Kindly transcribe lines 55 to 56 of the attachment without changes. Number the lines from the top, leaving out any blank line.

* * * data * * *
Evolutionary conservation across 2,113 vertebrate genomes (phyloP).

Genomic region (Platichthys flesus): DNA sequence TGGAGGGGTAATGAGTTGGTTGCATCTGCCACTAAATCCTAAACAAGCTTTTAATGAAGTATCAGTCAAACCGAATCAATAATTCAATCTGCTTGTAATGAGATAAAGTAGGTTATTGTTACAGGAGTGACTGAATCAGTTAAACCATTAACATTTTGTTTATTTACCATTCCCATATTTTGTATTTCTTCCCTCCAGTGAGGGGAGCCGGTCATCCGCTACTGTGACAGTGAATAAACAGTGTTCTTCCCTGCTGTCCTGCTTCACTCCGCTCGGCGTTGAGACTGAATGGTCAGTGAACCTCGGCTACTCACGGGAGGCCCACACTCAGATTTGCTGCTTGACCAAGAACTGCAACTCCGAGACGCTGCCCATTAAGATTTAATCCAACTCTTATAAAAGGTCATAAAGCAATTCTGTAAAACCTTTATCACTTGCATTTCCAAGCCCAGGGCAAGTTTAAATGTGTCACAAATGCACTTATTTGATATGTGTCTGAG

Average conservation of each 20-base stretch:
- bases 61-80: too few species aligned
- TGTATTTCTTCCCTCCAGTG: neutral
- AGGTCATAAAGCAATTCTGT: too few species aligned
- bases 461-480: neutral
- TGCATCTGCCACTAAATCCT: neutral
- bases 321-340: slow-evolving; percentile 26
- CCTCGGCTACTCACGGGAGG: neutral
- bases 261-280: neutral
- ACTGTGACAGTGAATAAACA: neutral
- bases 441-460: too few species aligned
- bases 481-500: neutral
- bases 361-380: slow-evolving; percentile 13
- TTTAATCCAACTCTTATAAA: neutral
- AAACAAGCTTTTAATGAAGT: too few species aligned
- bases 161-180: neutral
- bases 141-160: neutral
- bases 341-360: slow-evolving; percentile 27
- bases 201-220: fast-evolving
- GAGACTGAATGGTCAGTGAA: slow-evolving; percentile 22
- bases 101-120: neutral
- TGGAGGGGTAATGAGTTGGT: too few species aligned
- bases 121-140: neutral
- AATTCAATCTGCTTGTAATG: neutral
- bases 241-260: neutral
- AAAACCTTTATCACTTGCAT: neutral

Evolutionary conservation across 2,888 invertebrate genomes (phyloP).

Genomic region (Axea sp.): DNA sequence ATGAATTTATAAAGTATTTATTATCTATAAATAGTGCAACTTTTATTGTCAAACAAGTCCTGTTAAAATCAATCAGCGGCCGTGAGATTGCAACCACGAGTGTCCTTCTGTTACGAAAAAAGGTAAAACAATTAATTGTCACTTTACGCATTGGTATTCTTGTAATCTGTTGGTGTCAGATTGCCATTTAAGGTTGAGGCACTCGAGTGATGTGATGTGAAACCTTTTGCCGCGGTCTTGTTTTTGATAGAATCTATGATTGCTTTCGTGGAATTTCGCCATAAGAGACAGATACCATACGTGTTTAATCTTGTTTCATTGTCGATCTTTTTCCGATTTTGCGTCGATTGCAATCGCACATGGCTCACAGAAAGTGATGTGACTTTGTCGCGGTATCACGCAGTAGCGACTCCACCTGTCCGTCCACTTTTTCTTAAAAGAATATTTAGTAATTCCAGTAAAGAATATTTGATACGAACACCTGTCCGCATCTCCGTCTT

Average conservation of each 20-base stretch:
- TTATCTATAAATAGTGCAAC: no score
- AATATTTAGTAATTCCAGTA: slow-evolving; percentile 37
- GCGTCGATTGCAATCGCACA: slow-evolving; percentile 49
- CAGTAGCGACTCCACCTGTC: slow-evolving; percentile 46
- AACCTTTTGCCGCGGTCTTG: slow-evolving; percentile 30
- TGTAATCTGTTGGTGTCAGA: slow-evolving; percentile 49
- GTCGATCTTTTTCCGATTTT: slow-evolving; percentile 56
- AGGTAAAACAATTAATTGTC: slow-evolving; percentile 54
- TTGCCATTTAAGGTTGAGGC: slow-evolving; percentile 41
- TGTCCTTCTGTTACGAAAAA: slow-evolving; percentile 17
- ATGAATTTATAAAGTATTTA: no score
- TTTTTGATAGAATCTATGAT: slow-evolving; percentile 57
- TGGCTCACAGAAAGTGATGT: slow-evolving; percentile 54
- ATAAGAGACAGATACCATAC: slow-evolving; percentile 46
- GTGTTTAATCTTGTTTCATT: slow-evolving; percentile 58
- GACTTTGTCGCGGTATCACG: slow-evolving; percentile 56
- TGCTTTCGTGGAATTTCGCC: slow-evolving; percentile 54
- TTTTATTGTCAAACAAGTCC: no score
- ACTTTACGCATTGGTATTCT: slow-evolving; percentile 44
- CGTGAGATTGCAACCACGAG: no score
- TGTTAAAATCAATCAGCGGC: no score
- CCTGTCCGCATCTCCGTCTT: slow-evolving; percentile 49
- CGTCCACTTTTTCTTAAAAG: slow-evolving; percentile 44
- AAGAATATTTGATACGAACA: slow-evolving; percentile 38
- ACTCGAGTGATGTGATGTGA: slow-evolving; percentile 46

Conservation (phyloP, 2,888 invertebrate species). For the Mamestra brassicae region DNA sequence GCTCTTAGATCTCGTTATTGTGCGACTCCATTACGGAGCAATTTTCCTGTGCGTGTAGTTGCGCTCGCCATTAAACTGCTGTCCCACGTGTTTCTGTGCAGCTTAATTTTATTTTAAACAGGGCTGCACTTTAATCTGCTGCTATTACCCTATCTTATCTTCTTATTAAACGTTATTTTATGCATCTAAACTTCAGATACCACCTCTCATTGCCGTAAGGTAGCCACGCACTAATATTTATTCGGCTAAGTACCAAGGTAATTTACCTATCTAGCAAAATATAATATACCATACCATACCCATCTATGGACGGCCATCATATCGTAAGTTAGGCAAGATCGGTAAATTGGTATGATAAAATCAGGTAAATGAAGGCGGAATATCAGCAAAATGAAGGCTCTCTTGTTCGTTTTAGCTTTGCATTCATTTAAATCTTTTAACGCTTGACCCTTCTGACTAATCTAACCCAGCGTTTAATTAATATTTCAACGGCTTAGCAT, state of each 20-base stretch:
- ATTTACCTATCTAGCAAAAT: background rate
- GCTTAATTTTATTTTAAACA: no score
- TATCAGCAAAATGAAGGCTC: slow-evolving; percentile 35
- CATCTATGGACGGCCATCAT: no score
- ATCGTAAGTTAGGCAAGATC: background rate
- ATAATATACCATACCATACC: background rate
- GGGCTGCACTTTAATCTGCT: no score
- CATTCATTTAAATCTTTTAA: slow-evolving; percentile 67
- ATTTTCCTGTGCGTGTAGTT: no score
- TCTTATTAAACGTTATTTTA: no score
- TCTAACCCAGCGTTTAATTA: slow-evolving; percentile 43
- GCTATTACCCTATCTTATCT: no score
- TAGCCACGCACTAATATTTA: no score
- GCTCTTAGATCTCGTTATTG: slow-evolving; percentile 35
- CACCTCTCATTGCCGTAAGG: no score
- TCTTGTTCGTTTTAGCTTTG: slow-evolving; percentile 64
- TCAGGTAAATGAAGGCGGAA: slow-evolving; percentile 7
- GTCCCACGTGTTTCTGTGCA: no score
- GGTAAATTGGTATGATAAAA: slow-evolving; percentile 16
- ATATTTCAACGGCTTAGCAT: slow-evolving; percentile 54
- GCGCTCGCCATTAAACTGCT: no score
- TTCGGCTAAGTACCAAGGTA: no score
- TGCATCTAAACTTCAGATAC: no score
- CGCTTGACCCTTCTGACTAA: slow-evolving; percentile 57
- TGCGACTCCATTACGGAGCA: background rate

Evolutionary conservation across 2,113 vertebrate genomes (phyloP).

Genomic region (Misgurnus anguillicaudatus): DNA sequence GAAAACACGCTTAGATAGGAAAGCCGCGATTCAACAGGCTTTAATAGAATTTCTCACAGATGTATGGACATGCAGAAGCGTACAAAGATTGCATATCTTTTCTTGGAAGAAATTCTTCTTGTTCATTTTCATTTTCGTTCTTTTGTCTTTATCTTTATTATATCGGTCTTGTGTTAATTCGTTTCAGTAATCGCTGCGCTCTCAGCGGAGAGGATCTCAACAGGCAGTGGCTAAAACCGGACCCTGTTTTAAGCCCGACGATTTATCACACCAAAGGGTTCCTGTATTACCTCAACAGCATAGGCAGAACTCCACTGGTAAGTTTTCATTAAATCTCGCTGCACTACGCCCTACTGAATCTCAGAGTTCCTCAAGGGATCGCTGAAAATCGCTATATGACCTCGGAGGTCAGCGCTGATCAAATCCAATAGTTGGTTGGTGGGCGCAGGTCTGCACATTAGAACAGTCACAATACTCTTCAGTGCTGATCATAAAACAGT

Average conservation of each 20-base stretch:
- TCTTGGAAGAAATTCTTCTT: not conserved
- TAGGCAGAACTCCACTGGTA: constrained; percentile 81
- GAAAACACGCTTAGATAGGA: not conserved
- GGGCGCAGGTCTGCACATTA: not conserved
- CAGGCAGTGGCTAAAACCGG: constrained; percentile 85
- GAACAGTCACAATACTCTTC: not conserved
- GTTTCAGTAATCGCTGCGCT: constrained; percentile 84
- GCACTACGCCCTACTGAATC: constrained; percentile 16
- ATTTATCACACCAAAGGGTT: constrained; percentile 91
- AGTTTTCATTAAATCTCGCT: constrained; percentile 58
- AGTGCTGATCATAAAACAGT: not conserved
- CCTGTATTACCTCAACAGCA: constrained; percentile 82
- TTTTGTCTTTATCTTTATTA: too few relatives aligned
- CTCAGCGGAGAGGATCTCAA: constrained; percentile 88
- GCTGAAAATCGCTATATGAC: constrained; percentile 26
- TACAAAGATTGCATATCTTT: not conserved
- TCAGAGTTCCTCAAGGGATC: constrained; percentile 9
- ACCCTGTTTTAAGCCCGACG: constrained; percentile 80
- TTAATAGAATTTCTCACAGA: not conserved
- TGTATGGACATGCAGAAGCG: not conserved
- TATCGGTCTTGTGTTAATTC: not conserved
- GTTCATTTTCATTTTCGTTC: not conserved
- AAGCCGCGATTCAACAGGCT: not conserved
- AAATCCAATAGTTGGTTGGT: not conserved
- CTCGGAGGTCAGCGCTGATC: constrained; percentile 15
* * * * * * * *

- AAGAATATTTGATACGAACA: slow-evolving; percentile 38
- ACTCGAGTGATGTGATGTGA: slow-evolving; percentile 46